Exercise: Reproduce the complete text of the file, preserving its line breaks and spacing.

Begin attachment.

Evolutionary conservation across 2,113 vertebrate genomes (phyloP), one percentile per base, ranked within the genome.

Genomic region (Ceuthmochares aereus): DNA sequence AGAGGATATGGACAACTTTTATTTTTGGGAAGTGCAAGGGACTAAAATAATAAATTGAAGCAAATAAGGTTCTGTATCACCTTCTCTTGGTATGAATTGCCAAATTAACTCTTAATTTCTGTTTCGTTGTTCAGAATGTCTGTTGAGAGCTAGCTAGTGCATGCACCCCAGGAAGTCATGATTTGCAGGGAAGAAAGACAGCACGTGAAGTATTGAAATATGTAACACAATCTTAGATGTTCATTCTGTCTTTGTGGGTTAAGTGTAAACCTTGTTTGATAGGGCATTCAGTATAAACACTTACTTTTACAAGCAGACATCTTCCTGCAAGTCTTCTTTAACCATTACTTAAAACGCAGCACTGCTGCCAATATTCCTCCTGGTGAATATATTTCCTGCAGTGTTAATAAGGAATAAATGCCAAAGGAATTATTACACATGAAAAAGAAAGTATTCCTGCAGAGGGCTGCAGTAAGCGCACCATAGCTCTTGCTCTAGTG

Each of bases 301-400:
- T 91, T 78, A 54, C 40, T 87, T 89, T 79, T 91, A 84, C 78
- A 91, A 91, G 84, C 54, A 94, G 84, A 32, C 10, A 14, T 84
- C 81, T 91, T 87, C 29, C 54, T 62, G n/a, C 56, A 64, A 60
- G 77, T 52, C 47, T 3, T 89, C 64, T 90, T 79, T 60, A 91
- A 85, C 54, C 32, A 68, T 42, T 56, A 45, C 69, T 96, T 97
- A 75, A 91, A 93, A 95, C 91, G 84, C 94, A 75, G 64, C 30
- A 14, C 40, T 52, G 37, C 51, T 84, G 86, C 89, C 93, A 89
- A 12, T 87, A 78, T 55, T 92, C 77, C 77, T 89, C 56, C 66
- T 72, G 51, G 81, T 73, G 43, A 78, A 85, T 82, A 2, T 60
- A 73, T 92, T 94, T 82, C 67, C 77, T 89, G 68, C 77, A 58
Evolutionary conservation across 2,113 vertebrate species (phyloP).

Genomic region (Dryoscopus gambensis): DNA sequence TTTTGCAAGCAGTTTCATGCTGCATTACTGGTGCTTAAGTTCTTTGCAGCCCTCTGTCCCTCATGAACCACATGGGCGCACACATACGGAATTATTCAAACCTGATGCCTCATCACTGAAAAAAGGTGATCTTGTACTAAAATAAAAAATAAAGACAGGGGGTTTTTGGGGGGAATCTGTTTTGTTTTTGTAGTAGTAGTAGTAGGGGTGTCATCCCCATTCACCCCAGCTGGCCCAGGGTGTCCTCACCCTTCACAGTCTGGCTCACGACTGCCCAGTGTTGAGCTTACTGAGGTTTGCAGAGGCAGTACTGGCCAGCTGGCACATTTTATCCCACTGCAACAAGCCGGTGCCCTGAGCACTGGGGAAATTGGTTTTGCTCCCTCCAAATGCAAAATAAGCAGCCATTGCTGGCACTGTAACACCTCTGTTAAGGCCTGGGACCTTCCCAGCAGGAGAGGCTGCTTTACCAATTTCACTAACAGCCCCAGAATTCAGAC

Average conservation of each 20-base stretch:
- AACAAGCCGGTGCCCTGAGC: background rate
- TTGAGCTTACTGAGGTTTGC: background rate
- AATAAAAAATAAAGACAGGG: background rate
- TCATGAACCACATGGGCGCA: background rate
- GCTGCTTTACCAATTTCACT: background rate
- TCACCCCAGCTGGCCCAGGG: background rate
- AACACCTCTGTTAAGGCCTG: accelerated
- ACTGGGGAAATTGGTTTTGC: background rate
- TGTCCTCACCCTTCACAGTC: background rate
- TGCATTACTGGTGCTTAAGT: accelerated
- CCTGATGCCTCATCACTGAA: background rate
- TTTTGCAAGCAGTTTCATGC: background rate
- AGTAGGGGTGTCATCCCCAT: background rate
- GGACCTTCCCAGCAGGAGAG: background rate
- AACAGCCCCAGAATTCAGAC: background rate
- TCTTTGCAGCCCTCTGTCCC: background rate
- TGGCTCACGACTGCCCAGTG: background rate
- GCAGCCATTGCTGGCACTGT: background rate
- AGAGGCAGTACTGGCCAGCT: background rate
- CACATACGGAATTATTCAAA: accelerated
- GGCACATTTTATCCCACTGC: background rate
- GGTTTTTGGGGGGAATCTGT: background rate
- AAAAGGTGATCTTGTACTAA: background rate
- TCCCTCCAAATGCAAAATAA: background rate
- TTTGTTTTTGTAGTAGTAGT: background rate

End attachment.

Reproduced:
Evolutionary conservation across 2,113 vertebrate genomes (phyloP), one percentile per base, ranked within the genome.

Genomic region (Ceuthmochares aereus): DNA sequence AGAGGATATGGACAACTTTTATTTTTGGGAAGTGCAAGGGACTAAAATAATAAATTGAAGCAAATAAGGTTCTGTATCACCTTCTCTTGGTATGAATTGCCAAATTAACTCTTAATTTCTGTTTCGTTGTTCAGAATGTCTGTTGAGAGCTAGCTAGTGCATGCACCCCAGGAAGTCATGATTTGCAGGGAAGAAAGACAGCACGTGAAGTATTGAAATATGTAACACAATCTTAGATGTTCATTCTGTCTTTGTGGGTTAAGTGTAAACCTTGTTTGATAGGGCATTCAGTATAAACACTTACTTTTACAAGCAGACATCTTCCTGCAAGTCTTCTTTAACCATTACTTAAAACGCAGCACTGCTGCCAATATTCCTCCTGGTGAATATATTTCCTGCAGTGTTAATAAGGAATAAATGCCAAAGGAATTATTACACATGAAAAAGAAAGTATTCCTGCAGAGGGCTGCAGTAAGCGCACCATAGCTCTTGCTCTAGTG

Each of bases 301-400:
- T 91, T 78, A 54, C 40, T 87, T 89, T 79, T 91, A 84, C 78
- A 91, A 91, G 84, C 54, A 94, G 84, A 32, C 10, A 14, T 84
- C 81, T 91, T 87, C 29, C 54, T 62, G n/a, C 56, A 64, A 60
- G 77, T 52, C 47, T 3, T 89, C 64, T 90, T 79, T 60, A 91
- A 85, C 54, C 32, A 68, T 42, T 56, A 45, C 69, T 96, T 97
- A 75, A 91, A 93, A 95, C 91, G 84, C 94, A 75, G 64, C 30
- A 14, C 40, T 52, G 37, C 51, T 84, G 86, C 89, C 93, A 89
- A 12, T 87, A 78, T 55, T 92, C 77, C 77, T 89, C 56, C 66
- T 72, G 51, G 81, T 73, G 43, A 78, A 85, T 82, A 2, T 60
- A 73, T 92, T 94, T 82, C 67, C 77, T 89, G 68, C 77, A 58
Evolutionary conservation across 2,113 vertebrate species (phyloP).

Genomic region (Dryoscopus gambensis): DNA sequence TTTTGCAAGCAGTTTCATGCTGCATTACTGGTGCTTAAGTTCTTTGCAGCCCTCTGTCCCTCATGAACCACATGGGCGCACACATACGGAATTATTCAAACCTGATGCCTCATCACTGAAAAAAGGTGATCTTGTACTAAAATAAAAAATAAAGACAGGGGGTTTTTGGGGGGAATCTGTTTTGTTTTTGTAGTAGTAGTAGTAGGGGTGTCATCCCCATTCACCCCAGCTGGCCCAGGGTGTCCTCACCCTTCACAGTCTGGCTCACGACTGCCCAGTGTTGAGCTTACTGAGGTTTGCAGAGGCAGTACTGGCCAGCTGGCACATTTTATCCCACTGCAACAAGCCGGTGCCCTGAGCACTGGGGAAATTGGTTTTGCTCCCTCCAAATGCAAAATAAGCAGCCATTGCTGGCACTGTAACACCTCTGTTAAGGCCTGGGACCTTCCCAGCAGGAGAGGCTGCTTTACCAATTTCACTAACAGCCCCAGAATTCAGAC

Average conservation of each 20-base stretch:
- AACAAGCCGGTGCCCTGAGC: background rate
- TTGAGCTTACTGAGGTTTGC: background rate
- AATAAAAAATAAAGACAGGG: background rate
- TCATGAACCACATGGGCGCA: background rate
- GCTGCTTTACCAATTTCACT: background rate
- TCACCCCAGCTGGCCCAGGG: background rate
- AACACCTCTGTTAAGGCCTG: accelerated
- ACTGGGGAAATTGGTTTTGC: background rate
- TGTCCTCACCCTTCACAGTC: background rate
- TGCATTACTGGTGCTTAAGT: accelerated
- CCTGATGCCTCATCACTGAA: background rate
- TTTTGCAAGCAGTTTCATGC: background rate
- AGTAGGGGTGTCATCCCCAT: background rate
- GGACCTTCCCAGCAGGAGAG: background rate
- AACAGCCCCAGAATTCAGAC: background rate
- TCTTTGCAGCCCTCTGTCCC: background rate
- TGGCTCACGACTGCCCAGTG: background rate
- GCAGCCATTGCTGGCACTGT: background rate
- AGAGGCAGTACTGGCCAGCT: background rate
- CACATACGGAATTATTCAAA: accelerated
- GGCACATTTTATCCCACTGC: background rate
- GGTTTTTGGGGGGAATCTGT: background rate
- AAAAGGTGATCTTGTACTAA: background rate
- TCCCTCCAAATGCAAAATAA: background rate
- TTTGTTTTTGTAGTAGTAGT: background rate